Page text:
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SALISBURY — It’s only fitting that the first monument placed in the Salisbury National Cemetery next to the Hefner VA Medical Center honors the Navy Seabees.
Seabees always were — and are — the men and women paving the way for things to come.
The Navy Seabee Veterans of America (NSVA), Department of North Carolina, dedicated the knee-high monument in a brief ceremony Sunday.
While the older (and closed to new graves) Salisbury National Cemetery off Railroad Street has several huge monuments as part of its landscape, the modest Navy Seabees monument is the first at the active burial National Cemetery next to the medical center.
J.C. Hampton, state treasurer and the N.C. National Executive Committeeman for NSVA, approached Salisbury National Cemetery Director John Spruyt three years ago about the possibility of the Navy Seabees monument.
Spruyt said the monument’s dedication is a fitting way to end his assignment in Salisbury. He will be leaving Nov. 22 for his next director’s assignment in Cape Cod, Mass.
Hampton, who lives in Apex, said Salisbury’s monument is the 25th placed by the NSVA in the country. The veterans group has a goal of placing at least one Navy Seabees monument in the 45 states with national cemeteries.
North Carolina now has two, when you include one at the state cemetery in Spring Lake, Hampton said.
ABF Freight, based in Arkansas, provides free transport and delivery of the monuments from where they are made in Cleveland, Ohio, to the national cemeteries, Hampton added.
Navy Seabees follow the motto, “We build, we fight.”
These construction forces of the Navy have built entire bases, bulldozed and paved thousands of miles or roads and airstrips and accomplished all kinds of other projects in wars and conflicts since World War II.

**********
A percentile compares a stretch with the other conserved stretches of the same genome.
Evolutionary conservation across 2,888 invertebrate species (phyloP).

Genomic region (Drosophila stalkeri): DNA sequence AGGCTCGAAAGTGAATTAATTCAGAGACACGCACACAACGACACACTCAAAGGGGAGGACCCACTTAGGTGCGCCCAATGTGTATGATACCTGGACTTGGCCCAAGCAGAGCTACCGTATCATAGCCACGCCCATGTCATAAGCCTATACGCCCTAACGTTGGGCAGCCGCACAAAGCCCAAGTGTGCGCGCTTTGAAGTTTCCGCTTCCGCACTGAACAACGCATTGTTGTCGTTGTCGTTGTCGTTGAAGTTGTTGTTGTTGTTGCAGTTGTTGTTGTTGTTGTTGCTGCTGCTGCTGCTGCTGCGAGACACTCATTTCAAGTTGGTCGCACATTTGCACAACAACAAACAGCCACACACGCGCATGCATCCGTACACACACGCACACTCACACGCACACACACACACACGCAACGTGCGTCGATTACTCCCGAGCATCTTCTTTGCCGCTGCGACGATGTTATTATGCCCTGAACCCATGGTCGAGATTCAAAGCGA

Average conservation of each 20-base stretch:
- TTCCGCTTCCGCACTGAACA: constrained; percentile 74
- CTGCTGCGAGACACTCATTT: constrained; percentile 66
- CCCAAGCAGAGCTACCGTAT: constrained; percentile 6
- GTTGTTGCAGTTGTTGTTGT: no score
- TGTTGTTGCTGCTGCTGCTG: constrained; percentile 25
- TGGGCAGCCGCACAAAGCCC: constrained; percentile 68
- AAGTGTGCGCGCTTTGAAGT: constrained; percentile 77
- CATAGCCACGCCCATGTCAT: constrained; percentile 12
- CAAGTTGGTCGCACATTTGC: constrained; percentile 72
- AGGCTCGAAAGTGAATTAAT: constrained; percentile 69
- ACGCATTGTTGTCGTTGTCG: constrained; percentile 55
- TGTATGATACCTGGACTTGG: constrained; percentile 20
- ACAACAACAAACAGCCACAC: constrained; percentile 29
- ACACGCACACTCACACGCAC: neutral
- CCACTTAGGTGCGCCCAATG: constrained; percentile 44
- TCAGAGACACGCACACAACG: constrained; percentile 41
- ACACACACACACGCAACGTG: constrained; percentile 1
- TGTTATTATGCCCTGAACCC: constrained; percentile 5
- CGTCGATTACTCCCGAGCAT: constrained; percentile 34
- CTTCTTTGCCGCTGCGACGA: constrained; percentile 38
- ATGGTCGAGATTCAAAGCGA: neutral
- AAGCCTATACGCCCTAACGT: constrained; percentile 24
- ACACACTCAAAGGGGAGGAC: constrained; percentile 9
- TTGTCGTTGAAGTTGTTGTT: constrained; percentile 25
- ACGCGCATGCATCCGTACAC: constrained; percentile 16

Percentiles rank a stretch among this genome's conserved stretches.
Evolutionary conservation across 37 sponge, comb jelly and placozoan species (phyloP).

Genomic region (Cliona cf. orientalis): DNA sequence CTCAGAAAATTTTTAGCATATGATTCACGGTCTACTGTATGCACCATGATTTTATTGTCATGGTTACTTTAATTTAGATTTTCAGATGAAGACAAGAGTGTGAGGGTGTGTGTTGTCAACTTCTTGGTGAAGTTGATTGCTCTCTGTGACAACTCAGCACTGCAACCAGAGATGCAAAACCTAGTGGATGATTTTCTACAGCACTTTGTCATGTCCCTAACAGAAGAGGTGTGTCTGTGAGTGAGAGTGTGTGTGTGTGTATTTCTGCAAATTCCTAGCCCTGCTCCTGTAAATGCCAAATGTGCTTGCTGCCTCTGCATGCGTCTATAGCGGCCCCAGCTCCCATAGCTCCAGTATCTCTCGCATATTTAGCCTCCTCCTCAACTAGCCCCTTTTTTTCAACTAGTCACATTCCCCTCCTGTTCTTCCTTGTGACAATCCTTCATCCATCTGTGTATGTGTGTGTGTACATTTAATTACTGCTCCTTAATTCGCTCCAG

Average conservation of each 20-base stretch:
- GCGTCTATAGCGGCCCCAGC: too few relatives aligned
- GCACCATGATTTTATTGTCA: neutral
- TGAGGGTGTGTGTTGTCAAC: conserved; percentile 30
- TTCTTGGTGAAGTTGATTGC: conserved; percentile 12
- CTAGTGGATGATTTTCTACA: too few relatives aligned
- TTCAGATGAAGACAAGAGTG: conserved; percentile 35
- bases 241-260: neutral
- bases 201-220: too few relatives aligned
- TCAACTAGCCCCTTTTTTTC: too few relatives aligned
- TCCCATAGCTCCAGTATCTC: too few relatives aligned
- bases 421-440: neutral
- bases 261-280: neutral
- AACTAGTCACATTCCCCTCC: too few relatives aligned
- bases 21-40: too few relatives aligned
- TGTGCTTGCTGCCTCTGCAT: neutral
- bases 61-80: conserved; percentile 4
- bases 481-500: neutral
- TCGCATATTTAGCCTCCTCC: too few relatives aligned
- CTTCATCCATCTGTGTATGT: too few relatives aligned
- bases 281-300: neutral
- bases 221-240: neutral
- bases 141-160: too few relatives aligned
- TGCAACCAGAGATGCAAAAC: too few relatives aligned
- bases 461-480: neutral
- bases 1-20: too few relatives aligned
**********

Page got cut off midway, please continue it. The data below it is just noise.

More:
Navy Rear Admiral Douglas Morton, a Salisbury native, served as guest speaker for Sunday’s dedication, and he gave three examples of Seabees in action through the years.
In 1942, Jerry Smith was a 29-year-old clerk at a building supply company in Kinston. With his boss’ counsel, he decided to enlist with the Navy and become part of the Seabees, given his background in construction.
Smith was one of more than 325,000 men who served with the Seabees in World War II. Seabees were fighting and building on six different continents and more than 300 islands during the war.
The average age of Seabees during the early years of World War II was 37, because then the emphasis was on experience and skill in construction over normal physical standards.
Smith, who is 100 today and living in Durham, served in the South-Western Pacific. He was among the forces, for example, who built the airbase from which American forces bombed Guadalcanal.
Smith attended Sunday’s ceremony.
Morton also told the story of a 17-year-old woman who joined the Navy in 1995 and was soon deployed to the Balkans in South Central Europe.
During the harshest of winters, she was living in tents and trying to keep warm with gear left over from World War II and Korea.
As part of helping the Army set up a peace-keeping force, the woman and her fellow Seabees built a 2-mile wooden-plate sidewalk.
Meanwhile, she was allowed only a three-minute call home per month. “That’s a Seabee,” Morton said.
In 2006, a Navy Reserve unit from Jacksonville, Fla., was deployed to Iraq. The men and women were only on the ground in Iraq about a week when they were on the road delivering materials to a work site.
The citizen soldiers were attacked twice in their journey, and two members of the convoy died.
A couple of days later, their station was attacked by mortar rounds from enemy insurgents, and five more of the Seabee Reservists were killed.
Morton said every Seabee has a story “longer than my arm to tell.” The monument in Salisbury allows people to ask what a Seabee is and affords Seabees a chance to tell what they did for the country, Morton said.
“Seabees are proud, but they’re not very cocky.” Morton said.

Contact Mark Wineka at 704-797-4263.

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